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Businesses

Worker Fired For Disabling GPS App That Tracked Her 24 Hours a Day 776 776

An anonymous reader writes: Myrna Arias claims she was fired for refusing to run an app that would track her location even when she was off the clock. She is now suing Intermex Wire Transfer LLC in a Kern County Superior Court. Her claim reads in part: "After researching the app and speaking with a trainer from Xora, Plaintiff and her co-workers asked whether Intermex would be monitoring their movements while off duty. Stubits admitted that employees would be monitored while off duty and bragged that he knew how fast she was driving at specific moments ever since she installed the app on her phone. Plaintiff expressed that she had no problem with the app's GPS function during work hours, but she objected to the monitoring of her location during non-work hours and complained to Stubits that this was an invasion of her privacy. She likened the app to a prisoner's ankle bracelet and informed Stubits that his actions were illegal. Stubits replied that she should tolerate the illegal intrusion...."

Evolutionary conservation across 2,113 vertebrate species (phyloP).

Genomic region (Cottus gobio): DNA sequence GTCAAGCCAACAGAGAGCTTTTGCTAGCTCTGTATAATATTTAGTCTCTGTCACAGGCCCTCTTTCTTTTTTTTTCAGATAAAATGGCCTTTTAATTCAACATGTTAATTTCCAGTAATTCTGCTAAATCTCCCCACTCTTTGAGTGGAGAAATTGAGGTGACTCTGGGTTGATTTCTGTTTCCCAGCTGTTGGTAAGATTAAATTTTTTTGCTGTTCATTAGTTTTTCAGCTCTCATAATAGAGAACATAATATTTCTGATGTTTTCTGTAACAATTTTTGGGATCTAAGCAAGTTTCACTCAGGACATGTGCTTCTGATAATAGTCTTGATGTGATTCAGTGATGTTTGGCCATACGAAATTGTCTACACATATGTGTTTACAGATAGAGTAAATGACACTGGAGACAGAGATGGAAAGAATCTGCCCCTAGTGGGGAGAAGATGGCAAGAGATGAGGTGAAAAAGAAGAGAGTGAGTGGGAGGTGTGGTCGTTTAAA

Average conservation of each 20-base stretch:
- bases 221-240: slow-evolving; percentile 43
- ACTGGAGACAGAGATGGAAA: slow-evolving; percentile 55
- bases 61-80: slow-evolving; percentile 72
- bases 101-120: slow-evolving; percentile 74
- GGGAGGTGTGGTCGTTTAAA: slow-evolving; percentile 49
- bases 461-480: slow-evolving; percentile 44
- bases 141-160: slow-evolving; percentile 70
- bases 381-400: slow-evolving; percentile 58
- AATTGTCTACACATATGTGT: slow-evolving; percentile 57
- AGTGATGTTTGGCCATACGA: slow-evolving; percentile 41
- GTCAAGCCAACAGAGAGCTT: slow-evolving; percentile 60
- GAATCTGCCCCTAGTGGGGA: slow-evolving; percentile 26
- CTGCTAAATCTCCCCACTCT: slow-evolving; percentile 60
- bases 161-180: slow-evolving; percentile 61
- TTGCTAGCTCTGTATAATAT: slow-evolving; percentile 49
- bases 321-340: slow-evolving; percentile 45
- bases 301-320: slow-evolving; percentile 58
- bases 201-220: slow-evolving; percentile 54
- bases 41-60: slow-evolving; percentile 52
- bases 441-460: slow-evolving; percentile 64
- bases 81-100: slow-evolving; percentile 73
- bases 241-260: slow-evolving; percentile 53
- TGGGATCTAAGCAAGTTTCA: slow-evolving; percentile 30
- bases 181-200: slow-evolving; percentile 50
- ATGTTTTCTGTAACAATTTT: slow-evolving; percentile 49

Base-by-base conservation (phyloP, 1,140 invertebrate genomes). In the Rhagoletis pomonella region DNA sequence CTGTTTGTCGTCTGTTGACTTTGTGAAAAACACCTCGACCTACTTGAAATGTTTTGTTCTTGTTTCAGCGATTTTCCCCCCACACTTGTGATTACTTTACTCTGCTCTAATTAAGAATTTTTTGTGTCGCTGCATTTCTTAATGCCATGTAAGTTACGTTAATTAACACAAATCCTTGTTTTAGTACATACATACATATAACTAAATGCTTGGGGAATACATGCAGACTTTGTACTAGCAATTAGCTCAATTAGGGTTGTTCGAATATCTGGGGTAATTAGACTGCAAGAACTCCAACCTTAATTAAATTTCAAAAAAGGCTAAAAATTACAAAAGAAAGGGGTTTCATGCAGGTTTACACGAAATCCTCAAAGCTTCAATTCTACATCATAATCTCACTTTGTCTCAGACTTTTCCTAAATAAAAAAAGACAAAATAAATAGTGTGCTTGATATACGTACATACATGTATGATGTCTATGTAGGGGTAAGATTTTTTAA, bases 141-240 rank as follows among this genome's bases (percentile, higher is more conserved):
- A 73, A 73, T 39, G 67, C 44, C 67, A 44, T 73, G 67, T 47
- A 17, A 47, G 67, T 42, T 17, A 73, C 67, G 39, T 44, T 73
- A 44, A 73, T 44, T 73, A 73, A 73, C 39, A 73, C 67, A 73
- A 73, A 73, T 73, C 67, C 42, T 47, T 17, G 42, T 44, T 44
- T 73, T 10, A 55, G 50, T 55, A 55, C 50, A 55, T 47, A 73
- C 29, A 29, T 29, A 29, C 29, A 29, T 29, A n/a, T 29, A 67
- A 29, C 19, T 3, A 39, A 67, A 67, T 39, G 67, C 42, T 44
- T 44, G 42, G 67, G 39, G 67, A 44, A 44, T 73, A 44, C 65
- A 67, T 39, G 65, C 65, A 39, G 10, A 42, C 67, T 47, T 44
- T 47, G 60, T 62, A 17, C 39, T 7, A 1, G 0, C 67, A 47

Businesses

Report: Apple Watch Preorders Almost 1 Million On First Day In the US 290 290

An anonymous reader writes The launch of the Apple Watch has got off to a good start, with an estimated 1 million pre-orders in the U.S. on Friday. "According to Slice's Sunday report, which is based on e-receipt data obtained directly from consumers, 957,000 people preordered the Watch on Friday, with 62% purchasing the cheapest variant, the Apple Watch Sport. On average, each buyer ordered 1.3 watches and spent $503.83 per watch."

Comment: UX Nightmare! (Score 1) 15 15

Controlling music? What does Douglas Adams have to say about that?

"For years radios had been operated by means of pressing buttons and turning dials; then as the technology became more sophisticated the controls were made touch-sensitive—you merely had to brush the panels with your fingers; now all you had to do was wave your hand in the general direction of the components and hope. It saved a lot of muscular expenditure, of course, but meant that you had to sit infuriatingly still if you wanted to keep listening to the same program."

Comment: Re:Oh good (Score 1) 164 164

I remember when The Science Channel, National Geographic, and Discovery showed actual science programming. Now they are filled with programming about loudmouth d-bags and their "dangerous" jobs, or redneck-backwoods survivors, or people doing stuff naked... I also remember when MTV played videos... Get off my lawn!

God helps them that themselves. -- Benjamin Franklin, "Poor Richard's Almanac"

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